Cameron Koczon and Chris Shiflett created Brooklyn Beta, the design conference that felt more like a reunion with friends and which aimed to bring talented designers and developers together in the hopes that something great might happen. Cameron is one of the leads for the creative agency Fictive Kin where he helped create Very Goods and some recent client work for Samsung, Rookie, and This.cm.
Tell me the story behind Brooklyn Beta, how did you get started?
Chris Shiflett and I started Brooklyn Beta very much as a side project five or six years ago. Our aim was to get the nicest, most-talented designers and developers that we knew into a room in the hopes that something special would happen. At the time, Chris and I were both working at startups with designer-developer teams and we were drinking that kool-aid pretty good. Brooklyn Beta ended up surprising us with how successful it was. It sort of got away from us. We never thought it could be so big, and it soon was hard to keep it as just a side project.
What kind of side projects are you working on right now?
At Fictive Kin, we pay the bills with client services. We build iOS and web products for other companies which hones our skills and affords us the time to work on the things we’re excited about internally. I guess you could call them side projects, but I hope that like Brooklyn Beta they’ll become more and more difficult to keep on the side. Right now we’re working on all kinds of things but the two that are the furthest along are called Amigos and Mined.
Amigos is an app for playing cards. Games like Bridge, Hearts, Spades, Canasta, and Euchre. There isn’t a very good way to play those games online. We’re twelve people in eleven cities and love cards so we’re very much building this one for ourselves. Our friends Jessica Hische, Frank Chimero, & Alonzo Felix designed some very pretty cards for the app and we were even able to get funding to print them through Kickstarter. That was cool.
Mined, which probably won’t be ready until the end of the year, is a marketplace for digital goods. There’s some other stuff out there that in this space but (surprise) we think we have a unique take on it. Ideally, this would be a product could help designers and other folks make money from their side projects.
In terms of side projects in the design community, what would you like to see?
I’d like to see designers push themselves a bit. A lot of the side projects that come from designers tend to be for our community by our community. We more often release posters or playing cards (self-burn) than we release web products or test the limits of the web. I’d like to see designers thinking bigger and deeper, taking on the digital space, and making products that can be used by an actual audience. An audience of any size really.
Your aspiration for the design community is for more designers to use independent work to push their thinking?
That sounds nice. I’d love to see designers make something real, something that they would try to convince an engineer to work on. Less play-acting, more projects that are at the level of a product and not simply an interaction.
I’d also love to see designers talking about the decisions they made throughout that process. That would be such an interesting change of pace for the discourse in our community. People are really busy and it’s also not that easy to write stuff up properly, but I believe sharing process and the reasons behind decision-making are hugely beneficial to the design community at large.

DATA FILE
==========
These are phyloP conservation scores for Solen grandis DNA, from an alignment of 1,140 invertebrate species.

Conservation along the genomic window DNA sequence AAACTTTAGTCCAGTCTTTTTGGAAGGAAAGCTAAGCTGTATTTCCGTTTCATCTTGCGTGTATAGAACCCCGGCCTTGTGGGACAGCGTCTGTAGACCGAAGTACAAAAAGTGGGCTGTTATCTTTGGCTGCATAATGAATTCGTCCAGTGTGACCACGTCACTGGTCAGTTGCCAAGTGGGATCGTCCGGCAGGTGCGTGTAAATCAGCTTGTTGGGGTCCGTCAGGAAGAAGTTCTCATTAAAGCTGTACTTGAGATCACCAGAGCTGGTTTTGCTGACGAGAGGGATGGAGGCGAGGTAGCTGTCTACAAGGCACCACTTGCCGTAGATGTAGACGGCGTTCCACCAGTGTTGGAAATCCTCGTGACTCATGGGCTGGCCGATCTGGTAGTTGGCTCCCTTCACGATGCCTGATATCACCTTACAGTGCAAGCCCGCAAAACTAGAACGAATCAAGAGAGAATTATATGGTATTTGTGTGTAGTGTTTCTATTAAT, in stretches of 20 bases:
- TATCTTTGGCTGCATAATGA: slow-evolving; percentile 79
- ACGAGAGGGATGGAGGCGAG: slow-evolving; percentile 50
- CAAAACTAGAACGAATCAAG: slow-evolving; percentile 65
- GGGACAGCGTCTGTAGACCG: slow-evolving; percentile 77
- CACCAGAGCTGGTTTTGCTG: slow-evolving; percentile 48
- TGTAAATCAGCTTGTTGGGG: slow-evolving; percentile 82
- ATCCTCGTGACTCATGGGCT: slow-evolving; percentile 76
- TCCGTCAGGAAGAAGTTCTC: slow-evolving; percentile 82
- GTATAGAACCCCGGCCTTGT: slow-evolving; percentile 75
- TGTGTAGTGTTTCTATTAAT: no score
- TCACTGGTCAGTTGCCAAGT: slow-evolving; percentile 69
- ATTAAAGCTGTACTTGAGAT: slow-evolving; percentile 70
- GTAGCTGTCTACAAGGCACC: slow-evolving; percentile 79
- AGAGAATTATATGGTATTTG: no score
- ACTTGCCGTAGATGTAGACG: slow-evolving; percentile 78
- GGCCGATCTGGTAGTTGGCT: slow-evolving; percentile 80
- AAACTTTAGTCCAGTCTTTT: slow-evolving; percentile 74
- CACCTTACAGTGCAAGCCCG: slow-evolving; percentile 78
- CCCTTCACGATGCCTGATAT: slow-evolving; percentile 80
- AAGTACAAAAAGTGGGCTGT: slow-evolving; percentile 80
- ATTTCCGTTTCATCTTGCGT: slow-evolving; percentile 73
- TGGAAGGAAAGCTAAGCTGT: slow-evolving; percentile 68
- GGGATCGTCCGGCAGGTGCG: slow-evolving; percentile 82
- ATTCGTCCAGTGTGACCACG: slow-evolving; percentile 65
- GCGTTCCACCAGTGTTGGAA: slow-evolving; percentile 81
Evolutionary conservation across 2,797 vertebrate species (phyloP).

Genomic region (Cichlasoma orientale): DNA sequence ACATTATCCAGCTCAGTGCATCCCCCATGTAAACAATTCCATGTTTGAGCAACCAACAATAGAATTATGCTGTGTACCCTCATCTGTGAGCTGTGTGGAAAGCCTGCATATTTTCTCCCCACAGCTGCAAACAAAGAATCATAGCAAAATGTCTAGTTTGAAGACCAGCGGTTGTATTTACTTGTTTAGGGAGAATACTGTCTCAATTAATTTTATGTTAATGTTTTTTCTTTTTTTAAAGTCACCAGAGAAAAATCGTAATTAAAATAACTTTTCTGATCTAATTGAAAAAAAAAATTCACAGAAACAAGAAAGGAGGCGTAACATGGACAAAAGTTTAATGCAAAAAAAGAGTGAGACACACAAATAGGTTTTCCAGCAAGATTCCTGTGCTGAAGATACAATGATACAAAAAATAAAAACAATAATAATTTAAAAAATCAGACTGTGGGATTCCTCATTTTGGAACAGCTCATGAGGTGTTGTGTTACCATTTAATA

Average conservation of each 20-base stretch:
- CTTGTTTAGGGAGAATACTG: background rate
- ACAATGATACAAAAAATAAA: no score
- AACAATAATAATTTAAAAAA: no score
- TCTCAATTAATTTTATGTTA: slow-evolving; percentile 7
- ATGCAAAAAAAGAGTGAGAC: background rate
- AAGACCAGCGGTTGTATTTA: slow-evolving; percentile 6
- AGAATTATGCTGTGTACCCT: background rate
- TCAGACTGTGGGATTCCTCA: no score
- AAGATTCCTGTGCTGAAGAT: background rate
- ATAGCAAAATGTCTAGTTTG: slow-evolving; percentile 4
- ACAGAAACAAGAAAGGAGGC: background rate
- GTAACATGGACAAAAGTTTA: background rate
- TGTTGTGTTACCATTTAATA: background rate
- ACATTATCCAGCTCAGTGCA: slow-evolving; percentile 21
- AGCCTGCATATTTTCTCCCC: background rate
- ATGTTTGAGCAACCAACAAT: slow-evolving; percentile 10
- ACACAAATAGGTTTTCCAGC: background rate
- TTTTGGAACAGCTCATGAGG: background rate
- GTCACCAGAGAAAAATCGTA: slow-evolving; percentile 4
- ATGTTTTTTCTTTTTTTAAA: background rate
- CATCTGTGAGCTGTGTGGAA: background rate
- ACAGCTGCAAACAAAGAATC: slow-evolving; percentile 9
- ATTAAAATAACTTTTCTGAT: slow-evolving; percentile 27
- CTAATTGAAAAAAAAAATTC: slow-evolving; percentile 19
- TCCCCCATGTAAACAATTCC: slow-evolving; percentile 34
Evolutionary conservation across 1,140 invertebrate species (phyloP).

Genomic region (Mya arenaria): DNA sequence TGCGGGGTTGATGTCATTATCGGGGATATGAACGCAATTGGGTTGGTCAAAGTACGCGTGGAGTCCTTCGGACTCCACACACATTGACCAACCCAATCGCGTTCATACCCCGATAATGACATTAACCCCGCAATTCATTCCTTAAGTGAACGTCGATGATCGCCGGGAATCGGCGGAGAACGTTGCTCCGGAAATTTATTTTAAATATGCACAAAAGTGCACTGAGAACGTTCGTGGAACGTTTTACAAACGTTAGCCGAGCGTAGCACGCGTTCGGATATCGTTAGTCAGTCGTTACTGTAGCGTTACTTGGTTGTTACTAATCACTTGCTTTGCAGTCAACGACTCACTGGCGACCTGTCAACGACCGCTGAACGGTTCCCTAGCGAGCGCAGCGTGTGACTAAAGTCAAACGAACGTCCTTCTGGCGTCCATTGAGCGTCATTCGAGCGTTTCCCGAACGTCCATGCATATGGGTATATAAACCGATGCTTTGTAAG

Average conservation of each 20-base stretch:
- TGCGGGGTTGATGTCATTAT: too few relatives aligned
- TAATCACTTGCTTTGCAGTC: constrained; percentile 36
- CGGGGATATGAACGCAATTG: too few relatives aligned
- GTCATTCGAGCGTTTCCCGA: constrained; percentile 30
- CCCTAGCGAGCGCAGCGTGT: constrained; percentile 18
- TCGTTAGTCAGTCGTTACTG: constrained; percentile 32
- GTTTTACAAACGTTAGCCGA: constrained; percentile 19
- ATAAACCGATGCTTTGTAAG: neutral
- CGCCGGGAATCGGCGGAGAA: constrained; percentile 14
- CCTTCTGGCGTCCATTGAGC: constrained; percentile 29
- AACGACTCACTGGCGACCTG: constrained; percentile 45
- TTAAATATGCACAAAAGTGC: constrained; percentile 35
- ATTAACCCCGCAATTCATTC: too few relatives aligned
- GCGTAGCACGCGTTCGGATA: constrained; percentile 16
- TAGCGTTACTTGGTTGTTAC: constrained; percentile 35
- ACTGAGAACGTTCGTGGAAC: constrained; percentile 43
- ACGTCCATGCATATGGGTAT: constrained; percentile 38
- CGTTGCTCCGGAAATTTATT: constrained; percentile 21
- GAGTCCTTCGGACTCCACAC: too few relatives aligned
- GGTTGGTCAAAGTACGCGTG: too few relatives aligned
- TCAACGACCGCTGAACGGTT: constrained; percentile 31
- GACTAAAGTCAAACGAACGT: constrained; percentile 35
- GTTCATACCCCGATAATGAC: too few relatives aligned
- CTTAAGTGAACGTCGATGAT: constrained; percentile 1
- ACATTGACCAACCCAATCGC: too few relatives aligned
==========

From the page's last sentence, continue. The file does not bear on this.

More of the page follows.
What would you say to someone who has an idea but does not know how to start?
I would say what everybody else probably says, just start. But I also believe if you need to be pushed really hard to do something, you probably don’t want to do it. You don’t need to do a side-project because other people say that those are so great and wonderful. Maybe your thing is sitting in a hammock and reading a book. Just sit in the hammock and read a book; that’s one of my favorite things, it’s nice.
What’s the perfect mix of projects for you, at any given time?
In terms of side project versus not side project; the perfect mix would be a hundred percent side project. I have friends who like the variety or challenges of day jobs, etc., but I’m not convinced.
Two things Cameron wants to See More of From the Design Community
• Make a Product, Please: Designers should be leading the conversation about product design. The people who I see getting better at product design are business people and engineers.
• Share Your Thinking and Process: Once you’ve built / while you’re building your product, share what you’re learning. I’d say Jonnie Hallman a.k.a. Destroy Today is the gold standard on this front.
How to Side Project with Cameron Koczon
Have a Purpose.
For any project I think a good starting-place is to kind of ask yourself what your purpose is. Why are you doing this. Maybe write that down? Kind cheesy but it is easy to forget your purpose in the middle of building and give up.
A Realistic Scope
Some people call this an MVP. I tend not to like those people. But a realistic scope is probably the most important thing you can set for yourself. Set yourself up for success. This is tough because when you’re excited you want to add more—keep your excitement but kill your features.
Actually Like the Project Idea
If your purpose is “this is gonna make me rich,” you’ll have a hard time overcoming any roadblocks. If your purpose is “I’m gonna make the sh** out of this project because it’s all I can think about doing,” you’re probably better equipped to finish what you started.